What does a buyer look for in a business?

At the end of the day you will only Sell your Business for as much as it is worth to an acquirer.  If you want to optimize the selling price of your business, what better way to do it than to look at it from and acquirer’s point of view and to find the acquirer that will get the best benefit from your business? So what is it that a buyer look for in a business?  It’s not all about the EBITDA, although that helps.  However, there are many other aspects of a business that can attract an acquirer.  If you know these then you can make the most of them in your selling strategy.  After all the more an acquirer wants your business the higher the price they are willing to pay.

So here are some things that a buyer look for in a business:

  • How well does
    it fit strategically?

Sometimes a business and be of greater worth to an acquirer than it is to you because it fits strategically with their current businesses.  This could be for many reasons including the products, services, market share, location and many more.  In this case the acquirer may be willing to pay an inflated price in order to clinch the deal.  A professional advisor is key in researching potential acquirers that would benefit from your business.

  • Yes, the EBITDA is important and increases the evaluation of your business.

Whilst looking for ways to improve this, it must be with a long term view.  Sudden changes in cash flow will lead an acquirer to make more comprehensive checks on the reasons behind these changes.  Once there is uncertainty on the long term viability of the figures, valuation will decrease.

  • Good management.

If the business has been run by the seller and relies on them to function well, then the business will not be of much value to someone else, especially if they do not have the expertise needed.  In order to increase the value of the business, the owner should make themselves dispensable, so that the business can run without them.  This requires setting up a good management structure and training of employees with skills needed.  It is also vital that the key employees stay on once a sale is going to take place.  This can be achieved through long term contracts or incentives such as stock grants.  All these preparations need to be set in place well before the sale.

  • Broad customer base.

The broader the customer base the more attractive a business will be to the buyer. As a rule of thumb, a single customer should not be responsible for more than 10% of the custom.  To help offset this negative, long term contracts can be made with larger customers or the acquirer may require the assurance of an earn-out.

  • Repeat business.

If a business has predictable incomes, this is a great attraction to an acquirer. This could include long term contracts, annual fees etc.  Make sure you know where your reliable income sources are.

  • Unique products and services.

A business that is unique and difficult to copy will gain a higher value. It may be simply that it has unique products or services, but there are other areas in which a business can be unique.  These include its distribution system, its property, location, the permits it possesses or its place in the market and its reputation.  Communicating the way your business is unique can help show how your business is worth more than the competitors around you.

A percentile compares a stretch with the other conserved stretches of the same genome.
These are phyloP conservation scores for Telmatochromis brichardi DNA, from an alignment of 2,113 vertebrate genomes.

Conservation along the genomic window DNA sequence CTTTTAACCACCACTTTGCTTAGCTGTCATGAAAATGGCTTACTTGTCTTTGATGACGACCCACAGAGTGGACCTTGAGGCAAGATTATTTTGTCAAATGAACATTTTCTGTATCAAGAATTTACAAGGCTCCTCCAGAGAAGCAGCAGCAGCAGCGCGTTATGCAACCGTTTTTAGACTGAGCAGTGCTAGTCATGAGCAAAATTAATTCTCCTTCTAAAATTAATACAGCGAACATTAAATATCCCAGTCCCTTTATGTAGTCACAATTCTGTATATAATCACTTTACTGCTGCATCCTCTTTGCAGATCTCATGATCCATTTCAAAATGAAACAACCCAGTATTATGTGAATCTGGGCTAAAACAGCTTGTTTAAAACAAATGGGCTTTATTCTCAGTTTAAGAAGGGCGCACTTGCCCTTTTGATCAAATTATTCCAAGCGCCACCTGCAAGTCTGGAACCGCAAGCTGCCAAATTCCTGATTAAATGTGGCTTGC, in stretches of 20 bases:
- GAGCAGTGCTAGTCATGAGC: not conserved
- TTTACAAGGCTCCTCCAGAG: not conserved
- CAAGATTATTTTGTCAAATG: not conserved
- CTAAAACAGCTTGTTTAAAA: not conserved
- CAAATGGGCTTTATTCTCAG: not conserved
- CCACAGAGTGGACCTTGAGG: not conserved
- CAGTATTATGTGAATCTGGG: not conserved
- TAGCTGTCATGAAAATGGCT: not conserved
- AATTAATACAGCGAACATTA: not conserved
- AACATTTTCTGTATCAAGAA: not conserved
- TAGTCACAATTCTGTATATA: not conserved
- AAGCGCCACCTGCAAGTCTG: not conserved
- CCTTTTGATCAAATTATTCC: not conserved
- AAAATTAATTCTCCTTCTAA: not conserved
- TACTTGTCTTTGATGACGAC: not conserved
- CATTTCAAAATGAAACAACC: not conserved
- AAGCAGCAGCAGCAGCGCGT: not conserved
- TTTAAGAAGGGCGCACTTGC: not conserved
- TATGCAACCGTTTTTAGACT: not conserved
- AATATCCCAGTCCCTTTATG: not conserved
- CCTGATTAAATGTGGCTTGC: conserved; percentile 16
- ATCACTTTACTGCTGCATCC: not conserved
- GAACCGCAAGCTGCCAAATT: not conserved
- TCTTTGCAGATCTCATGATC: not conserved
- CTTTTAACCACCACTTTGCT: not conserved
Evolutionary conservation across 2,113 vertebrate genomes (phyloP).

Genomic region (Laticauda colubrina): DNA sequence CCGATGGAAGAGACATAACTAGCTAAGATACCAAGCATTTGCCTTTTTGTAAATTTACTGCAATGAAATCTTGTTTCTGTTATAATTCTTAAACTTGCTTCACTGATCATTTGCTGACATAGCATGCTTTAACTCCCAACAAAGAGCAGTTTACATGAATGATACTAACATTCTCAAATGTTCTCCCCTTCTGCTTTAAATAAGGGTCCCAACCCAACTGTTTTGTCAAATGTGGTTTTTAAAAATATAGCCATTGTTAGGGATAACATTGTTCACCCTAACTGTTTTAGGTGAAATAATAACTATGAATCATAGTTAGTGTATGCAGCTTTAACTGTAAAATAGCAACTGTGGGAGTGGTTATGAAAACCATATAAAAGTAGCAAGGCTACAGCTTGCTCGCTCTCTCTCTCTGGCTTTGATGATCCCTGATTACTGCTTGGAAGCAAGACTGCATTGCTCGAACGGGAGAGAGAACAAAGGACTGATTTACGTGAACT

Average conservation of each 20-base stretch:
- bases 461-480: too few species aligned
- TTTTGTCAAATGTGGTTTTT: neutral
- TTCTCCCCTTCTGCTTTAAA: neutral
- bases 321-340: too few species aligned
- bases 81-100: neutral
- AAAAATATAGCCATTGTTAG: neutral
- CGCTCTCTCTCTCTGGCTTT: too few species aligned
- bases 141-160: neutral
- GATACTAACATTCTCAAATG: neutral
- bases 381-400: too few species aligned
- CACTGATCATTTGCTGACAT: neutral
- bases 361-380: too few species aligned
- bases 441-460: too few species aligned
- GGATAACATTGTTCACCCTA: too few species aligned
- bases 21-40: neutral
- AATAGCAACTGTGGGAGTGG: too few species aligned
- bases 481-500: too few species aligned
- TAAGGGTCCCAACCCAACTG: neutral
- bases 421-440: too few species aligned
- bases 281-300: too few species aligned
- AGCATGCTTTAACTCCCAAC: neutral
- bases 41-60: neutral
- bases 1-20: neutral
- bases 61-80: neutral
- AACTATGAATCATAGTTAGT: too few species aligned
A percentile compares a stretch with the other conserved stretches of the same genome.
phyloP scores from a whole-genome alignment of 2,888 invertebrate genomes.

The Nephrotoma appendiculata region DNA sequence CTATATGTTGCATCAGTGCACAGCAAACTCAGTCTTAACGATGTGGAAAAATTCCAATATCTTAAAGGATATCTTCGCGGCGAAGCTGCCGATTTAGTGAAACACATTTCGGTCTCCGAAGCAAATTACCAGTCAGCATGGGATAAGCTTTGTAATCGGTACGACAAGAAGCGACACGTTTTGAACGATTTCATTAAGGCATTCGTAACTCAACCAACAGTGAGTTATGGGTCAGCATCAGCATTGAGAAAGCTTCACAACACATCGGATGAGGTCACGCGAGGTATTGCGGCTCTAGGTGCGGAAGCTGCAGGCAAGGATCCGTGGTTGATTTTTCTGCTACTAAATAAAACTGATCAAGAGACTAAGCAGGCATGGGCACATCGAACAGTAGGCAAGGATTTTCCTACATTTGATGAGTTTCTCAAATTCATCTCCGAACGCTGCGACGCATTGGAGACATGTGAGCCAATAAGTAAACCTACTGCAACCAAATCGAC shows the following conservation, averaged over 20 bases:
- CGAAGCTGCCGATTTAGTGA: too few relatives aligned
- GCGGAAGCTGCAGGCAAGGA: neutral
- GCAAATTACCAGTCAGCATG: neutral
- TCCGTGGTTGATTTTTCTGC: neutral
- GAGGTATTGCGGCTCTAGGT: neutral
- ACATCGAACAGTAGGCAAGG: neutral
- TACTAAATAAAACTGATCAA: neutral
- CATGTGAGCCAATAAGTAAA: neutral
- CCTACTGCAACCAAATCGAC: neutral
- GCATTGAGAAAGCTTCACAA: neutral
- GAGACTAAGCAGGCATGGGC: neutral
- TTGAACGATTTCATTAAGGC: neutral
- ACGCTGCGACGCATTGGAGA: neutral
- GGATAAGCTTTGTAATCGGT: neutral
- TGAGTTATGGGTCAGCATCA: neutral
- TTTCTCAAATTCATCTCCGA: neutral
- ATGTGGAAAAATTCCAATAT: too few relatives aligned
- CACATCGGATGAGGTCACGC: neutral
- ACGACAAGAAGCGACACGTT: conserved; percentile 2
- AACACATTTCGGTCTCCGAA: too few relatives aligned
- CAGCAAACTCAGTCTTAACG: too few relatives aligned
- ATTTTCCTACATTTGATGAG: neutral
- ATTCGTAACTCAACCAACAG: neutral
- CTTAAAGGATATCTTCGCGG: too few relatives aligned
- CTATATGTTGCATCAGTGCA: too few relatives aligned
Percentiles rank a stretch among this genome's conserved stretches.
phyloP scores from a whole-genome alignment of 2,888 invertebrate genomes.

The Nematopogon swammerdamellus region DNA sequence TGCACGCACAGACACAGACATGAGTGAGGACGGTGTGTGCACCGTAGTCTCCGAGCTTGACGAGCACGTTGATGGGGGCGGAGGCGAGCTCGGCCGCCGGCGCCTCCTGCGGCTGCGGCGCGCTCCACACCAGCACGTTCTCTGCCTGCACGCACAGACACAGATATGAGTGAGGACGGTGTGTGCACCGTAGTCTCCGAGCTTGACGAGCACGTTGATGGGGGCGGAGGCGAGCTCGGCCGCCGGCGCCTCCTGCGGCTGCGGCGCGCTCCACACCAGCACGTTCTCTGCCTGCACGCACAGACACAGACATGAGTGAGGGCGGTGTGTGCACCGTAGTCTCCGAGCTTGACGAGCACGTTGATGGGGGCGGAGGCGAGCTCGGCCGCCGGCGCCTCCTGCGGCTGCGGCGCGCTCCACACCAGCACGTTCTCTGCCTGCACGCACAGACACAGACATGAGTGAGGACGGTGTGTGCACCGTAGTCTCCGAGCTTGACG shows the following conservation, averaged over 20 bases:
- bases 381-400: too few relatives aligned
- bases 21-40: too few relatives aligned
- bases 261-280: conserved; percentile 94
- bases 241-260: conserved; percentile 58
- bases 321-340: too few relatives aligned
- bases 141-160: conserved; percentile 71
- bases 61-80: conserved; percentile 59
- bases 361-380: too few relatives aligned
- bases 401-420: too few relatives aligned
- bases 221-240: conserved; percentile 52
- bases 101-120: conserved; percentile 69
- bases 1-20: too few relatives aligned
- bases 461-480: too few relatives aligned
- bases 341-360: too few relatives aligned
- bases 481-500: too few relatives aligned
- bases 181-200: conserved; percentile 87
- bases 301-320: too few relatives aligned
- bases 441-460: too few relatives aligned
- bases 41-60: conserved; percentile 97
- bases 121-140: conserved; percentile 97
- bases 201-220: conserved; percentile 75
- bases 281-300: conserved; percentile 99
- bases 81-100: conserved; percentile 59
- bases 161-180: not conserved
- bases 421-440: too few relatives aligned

• Potential for expansion.

It may be that your business is just on the verge of getting into a new market or releasing a new product, which could move the value of your business up a level, however, you don’t want to wait to sell.  A prediction of the effect this will have on the business should be clearly presented with detailed scenarios and a range of variables, in order to show the future potential.  Be aware, however, that when predictions do not get fulfilled during the sale process, this can have a negative effect on the deal.  Another possibility, that shows the acquirer that you have confidence that the business will be successful is to include earn-out as part of the deal.

  • A leader in the industry.

If your company has a good reputation and is a leader in the industry, acquirers find it attractive. To this end it is important to keep a ‘scrapbook’ of articles printed in newspapers, magazines or any other place where your company is mentioned in the media, both visual and printed matter that you can present.  Get employees to write about the business and use them to raise your profile in the industry and the local community.  This is good for establishing your business as a household name.

  • Growth plan.

You know your company the best and it is a great benefit to the acquirer to see your thoughts about the ways in which the business can grow. It can also be helpful to them if they see plans and strategies from the past and the ways in which they have worked or the difficulties that have been encountered.

  • Good bookkeeping.

Clear, well kept and thorough accounts give a sense of trust. It is also a great help when it comes to due diligence.

In summary

If you want to get the best price for your business, remember to look at it from the acquirers point of view. Make sure you have what a buyer look for in a business. They will want you to be up front about both the positives and the negatives when weighing up the amount it is worth to them.  Remember it is not all about EBITDA. Look for the unique values of your business and how you can present these and find the acquirer that can make the best of your business. With all these matters a professional advisor can always help.

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